• Chapter 3 Ritual and Religious Culture in Alsace-Lorraine
      (pp. 59-86)

      Rituals observed during the ancien régime served discrete social and cultural purposes, though the two realms were hardly unconnected. Biblical and talmudic Judaism prescribed strict social separation from the potentially harmful cultural influences of neighboring peoples. This demand was amplified in medieval rabbinic literature to include restrictions on the consumption of food and wine prepared by gentiles, the appropriation of non-Jewish folkways and rituals, and the emulation of gentile dress. How rigorously these restrictions were applied and how successfully they limited the relations between Jews and non-Jews would depend on the intensity of social and economic relations in any particular...

  5. II. Revolution, Régénération, and Emancipation
    • Chapter 4 The Ordeal of Citizenship, 1782–1799
      (pp. 89-114)

      Heightened anxiety within the Jewish communities of France in the last years of the ancien régime grew in anticipation of the turbulent changes widely expected to transform society at large. Jews encountered pressing demands from diverse quarters to redefine their relationship to the society around them and prove themselves capable of meeting new and unprecedented obligations to the patrie. In the minds of many, this would require a reformulation of Judaism in dramatically new terms and would involve a new attitude toward the Jewish past and a reprioritization of Jewish commitments. For the Jews, as for their fellow countrymen, the...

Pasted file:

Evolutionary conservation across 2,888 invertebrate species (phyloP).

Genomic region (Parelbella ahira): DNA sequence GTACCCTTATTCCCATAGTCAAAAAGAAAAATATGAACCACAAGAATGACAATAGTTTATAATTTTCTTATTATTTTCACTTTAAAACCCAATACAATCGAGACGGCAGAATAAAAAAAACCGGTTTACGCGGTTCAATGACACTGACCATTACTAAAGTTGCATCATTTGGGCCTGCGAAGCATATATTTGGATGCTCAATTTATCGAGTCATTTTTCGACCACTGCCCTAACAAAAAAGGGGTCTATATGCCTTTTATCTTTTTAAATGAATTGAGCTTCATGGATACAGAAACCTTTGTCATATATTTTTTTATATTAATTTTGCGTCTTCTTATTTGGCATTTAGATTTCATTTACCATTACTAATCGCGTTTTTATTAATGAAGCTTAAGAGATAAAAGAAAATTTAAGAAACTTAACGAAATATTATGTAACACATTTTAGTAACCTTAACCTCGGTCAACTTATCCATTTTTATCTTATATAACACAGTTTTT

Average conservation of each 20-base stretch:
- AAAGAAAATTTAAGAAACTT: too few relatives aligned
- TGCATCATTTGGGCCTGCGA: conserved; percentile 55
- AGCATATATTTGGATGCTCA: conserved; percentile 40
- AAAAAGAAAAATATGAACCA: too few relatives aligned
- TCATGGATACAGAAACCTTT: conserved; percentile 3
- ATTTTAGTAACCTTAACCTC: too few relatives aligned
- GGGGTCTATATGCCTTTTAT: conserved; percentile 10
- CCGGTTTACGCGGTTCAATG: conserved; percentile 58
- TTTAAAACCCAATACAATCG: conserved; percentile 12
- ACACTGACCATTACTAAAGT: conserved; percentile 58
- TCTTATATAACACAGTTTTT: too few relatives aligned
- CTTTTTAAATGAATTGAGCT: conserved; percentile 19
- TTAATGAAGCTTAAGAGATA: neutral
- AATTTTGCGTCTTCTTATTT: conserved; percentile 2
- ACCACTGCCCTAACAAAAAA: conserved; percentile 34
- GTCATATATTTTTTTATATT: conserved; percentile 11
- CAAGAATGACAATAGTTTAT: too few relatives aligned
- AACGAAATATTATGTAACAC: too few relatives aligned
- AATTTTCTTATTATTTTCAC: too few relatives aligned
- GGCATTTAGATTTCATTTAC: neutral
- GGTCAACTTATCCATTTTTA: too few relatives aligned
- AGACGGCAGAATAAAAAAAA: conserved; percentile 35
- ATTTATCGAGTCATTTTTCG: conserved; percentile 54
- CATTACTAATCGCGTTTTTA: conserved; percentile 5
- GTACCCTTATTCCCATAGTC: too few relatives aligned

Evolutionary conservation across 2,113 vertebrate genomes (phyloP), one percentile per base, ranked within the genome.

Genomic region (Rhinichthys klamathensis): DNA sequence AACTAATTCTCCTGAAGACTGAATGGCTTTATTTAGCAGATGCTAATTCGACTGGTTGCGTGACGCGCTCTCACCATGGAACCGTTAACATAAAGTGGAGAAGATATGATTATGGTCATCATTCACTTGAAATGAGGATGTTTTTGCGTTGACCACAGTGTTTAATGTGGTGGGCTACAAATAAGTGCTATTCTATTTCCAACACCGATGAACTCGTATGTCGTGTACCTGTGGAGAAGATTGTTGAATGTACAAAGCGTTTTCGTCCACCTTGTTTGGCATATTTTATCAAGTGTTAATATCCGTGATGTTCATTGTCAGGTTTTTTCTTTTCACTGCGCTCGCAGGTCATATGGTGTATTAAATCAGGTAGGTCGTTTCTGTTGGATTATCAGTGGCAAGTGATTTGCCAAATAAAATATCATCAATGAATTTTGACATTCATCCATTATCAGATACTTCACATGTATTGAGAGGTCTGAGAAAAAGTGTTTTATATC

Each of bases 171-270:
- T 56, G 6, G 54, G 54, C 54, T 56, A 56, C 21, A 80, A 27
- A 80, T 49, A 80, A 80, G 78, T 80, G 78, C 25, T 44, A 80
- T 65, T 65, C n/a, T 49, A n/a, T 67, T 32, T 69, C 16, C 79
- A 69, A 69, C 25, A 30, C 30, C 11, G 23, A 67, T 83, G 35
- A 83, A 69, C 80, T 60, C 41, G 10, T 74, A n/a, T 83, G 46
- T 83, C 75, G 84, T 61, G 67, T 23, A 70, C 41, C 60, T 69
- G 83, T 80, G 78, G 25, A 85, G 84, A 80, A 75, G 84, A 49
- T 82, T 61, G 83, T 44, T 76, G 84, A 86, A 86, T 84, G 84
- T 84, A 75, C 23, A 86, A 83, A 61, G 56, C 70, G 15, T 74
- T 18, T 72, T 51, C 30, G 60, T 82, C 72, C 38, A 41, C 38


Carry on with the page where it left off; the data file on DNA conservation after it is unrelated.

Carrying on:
• Chapter 5 Religion, State, and Community: The Impact of Napoleonic Reform
      (pp. 115-143)

      Over the course of the nineteenth and twentieth centuries, the persistence of anti-Jewish discrimination and the occasional outbursts of violence against Jews coexisted alongside France’s steadfast commitment to their civic equality. This unwavering pledge has endured because the emancipation of the Jews has remained interwoven with the revolutionary legacy. Their experience in modern France has nonetheless involved an unceasing struggle to balance the competing demands of religion and state. Efforts to resolve this struggle, with all its implieations and paradoxes, are at the heart of modern jewish consciousness. Its evolution has been guided by the progressive interpretation of the legacy...